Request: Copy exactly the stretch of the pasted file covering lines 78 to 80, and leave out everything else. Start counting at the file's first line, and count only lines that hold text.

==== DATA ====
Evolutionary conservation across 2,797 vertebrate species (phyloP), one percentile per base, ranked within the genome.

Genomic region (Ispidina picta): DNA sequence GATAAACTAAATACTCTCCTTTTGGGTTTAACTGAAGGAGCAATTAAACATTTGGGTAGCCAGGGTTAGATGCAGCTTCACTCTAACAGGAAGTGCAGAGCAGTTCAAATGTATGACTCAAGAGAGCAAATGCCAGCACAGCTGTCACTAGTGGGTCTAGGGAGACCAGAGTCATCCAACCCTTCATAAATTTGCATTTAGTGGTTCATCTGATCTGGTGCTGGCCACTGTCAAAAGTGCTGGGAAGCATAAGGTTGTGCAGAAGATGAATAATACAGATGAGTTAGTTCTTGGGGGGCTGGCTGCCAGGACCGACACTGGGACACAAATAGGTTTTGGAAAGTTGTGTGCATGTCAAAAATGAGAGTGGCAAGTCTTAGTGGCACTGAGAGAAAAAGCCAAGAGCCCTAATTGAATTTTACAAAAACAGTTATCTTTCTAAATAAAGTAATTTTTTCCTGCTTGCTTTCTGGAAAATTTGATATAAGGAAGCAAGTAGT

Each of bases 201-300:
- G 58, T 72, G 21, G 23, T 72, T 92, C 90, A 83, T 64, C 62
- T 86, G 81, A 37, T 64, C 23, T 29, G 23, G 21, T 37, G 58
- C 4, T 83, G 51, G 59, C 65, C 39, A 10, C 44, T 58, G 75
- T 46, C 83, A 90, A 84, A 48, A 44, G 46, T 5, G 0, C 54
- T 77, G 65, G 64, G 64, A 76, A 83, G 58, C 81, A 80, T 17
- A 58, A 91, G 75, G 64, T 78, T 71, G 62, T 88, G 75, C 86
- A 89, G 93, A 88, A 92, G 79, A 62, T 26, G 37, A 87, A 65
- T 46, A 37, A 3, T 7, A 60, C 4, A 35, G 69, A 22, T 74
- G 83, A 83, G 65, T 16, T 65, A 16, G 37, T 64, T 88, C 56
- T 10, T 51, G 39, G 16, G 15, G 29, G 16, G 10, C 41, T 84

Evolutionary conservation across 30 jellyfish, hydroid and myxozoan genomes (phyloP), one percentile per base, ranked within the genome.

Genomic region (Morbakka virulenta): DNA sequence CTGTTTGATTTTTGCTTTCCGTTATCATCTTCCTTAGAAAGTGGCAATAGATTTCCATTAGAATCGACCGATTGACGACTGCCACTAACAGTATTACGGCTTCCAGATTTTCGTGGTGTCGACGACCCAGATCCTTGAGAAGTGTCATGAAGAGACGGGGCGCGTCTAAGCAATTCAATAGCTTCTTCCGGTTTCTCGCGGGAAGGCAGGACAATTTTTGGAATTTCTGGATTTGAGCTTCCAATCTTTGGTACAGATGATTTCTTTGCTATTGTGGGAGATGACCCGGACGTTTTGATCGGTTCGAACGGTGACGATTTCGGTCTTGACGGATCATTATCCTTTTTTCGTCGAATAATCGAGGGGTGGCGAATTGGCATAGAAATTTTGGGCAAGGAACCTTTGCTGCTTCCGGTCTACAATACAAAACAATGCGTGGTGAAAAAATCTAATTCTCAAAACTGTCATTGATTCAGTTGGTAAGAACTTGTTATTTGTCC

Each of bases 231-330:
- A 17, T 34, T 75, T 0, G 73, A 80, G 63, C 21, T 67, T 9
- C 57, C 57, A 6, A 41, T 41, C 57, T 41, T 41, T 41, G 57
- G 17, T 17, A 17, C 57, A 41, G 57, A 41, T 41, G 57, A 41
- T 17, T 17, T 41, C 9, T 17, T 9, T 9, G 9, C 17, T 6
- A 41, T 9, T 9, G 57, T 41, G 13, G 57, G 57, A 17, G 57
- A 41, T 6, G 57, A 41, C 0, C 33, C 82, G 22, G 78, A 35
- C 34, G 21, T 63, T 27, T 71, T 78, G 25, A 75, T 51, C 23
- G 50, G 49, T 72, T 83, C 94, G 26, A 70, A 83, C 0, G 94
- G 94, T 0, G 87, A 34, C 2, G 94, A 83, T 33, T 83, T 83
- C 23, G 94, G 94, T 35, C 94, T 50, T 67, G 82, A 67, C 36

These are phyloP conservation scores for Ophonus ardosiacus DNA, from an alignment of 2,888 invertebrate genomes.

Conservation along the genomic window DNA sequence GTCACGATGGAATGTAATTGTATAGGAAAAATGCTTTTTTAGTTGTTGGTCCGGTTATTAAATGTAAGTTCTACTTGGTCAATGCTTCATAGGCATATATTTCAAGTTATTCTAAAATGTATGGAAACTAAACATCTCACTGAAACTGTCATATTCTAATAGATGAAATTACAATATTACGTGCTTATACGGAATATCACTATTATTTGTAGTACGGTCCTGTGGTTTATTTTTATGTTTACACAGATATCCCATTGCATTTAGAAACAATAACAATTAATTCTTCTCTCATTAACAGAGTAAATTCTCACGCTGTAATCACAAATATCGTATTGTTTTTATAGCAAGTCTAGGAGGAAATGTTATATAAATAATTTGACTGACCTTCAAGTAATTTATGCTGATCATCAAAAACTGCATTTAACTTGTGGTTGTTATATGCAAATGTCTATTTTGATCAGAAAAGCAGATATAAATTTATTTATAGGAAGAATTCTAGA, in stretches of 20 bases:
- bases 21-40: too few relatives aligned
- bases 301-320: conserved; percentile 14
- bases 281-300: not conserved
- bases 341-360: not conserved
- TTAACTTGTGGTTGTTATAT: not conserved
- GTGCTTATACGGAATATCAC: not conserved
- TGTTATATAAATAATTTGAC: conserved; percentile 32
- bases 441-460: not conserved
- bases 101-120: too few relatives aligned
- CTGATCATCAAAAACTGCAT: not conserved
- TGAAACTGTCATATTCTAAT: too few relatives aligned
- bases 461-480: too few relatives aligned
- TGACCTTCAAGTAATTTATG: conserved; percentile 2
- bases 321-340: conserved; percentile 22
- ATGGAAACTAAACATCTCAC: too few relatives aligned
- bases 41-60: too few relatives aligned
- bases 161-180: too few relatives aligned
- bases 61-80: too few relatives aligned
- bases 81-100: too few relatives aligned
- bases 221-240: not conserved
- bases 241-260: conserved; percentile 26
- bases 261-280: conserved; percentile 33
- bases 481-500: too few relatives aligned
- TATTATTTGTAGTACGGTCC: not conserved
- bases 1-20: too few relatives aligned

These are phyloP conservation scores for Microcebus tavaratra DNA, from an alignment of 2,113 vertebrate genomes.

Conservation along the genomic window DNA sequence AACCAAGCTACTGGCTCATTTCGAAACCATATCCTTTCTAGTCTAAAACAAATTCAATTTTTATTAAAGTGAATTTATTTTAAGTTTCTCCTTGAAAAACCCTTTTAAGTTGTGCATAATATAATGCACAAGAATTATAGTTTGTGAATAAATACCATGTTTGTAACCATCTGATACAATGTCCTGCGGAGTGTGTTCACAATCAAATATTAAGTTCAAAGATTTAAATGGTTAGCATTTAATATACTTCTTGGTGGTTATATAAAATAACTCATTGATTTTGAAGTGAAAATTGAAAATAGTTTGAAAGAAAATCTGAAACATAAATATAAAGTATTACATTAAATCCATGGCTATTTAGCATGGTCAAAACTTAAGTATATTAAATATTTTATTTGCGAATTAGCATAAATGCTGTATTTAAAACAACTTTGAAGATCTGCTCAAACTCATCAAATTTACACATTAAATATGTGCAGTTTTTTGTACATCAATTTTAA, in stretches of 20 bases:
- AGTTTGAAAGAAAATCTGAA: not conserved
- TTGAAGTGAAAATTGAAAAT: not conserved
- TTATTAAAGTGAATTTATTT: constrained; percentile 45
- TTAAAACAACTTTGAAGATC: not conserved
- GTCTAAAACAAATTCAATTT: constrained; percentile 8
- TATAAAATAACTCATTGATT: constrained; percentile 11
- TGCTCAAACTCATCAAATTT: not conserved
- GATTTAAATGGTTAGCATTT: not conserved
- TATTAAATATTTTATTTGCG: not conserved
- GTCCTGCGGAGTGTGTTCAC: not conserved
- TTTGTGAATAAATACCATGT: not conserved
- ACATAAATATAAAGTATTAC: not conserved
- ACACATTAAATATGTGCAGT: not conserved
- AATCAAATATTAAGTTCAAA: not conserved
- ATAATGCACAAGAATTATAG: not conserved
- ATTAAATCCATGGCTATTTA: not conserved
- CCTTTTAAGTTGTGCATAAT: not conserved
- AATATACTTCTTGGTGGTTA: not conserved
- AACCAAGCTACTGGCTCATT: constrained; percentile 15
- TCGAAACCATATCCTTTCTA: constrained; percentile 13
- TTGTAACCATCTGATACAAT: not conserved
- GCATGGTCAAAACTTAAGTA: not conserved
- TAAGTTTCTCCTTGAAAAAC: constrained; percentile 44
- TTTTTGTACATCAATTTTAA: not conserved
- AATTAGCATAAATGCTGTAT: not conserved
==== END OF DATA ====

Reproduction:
- TAAGTTTCTCCTTGAAAAAC: constrained; percentile 44
- TTTTTGTACATCAATTTTAA: not conserved
- AATTAGCATAAATGCTGTAT: not conserved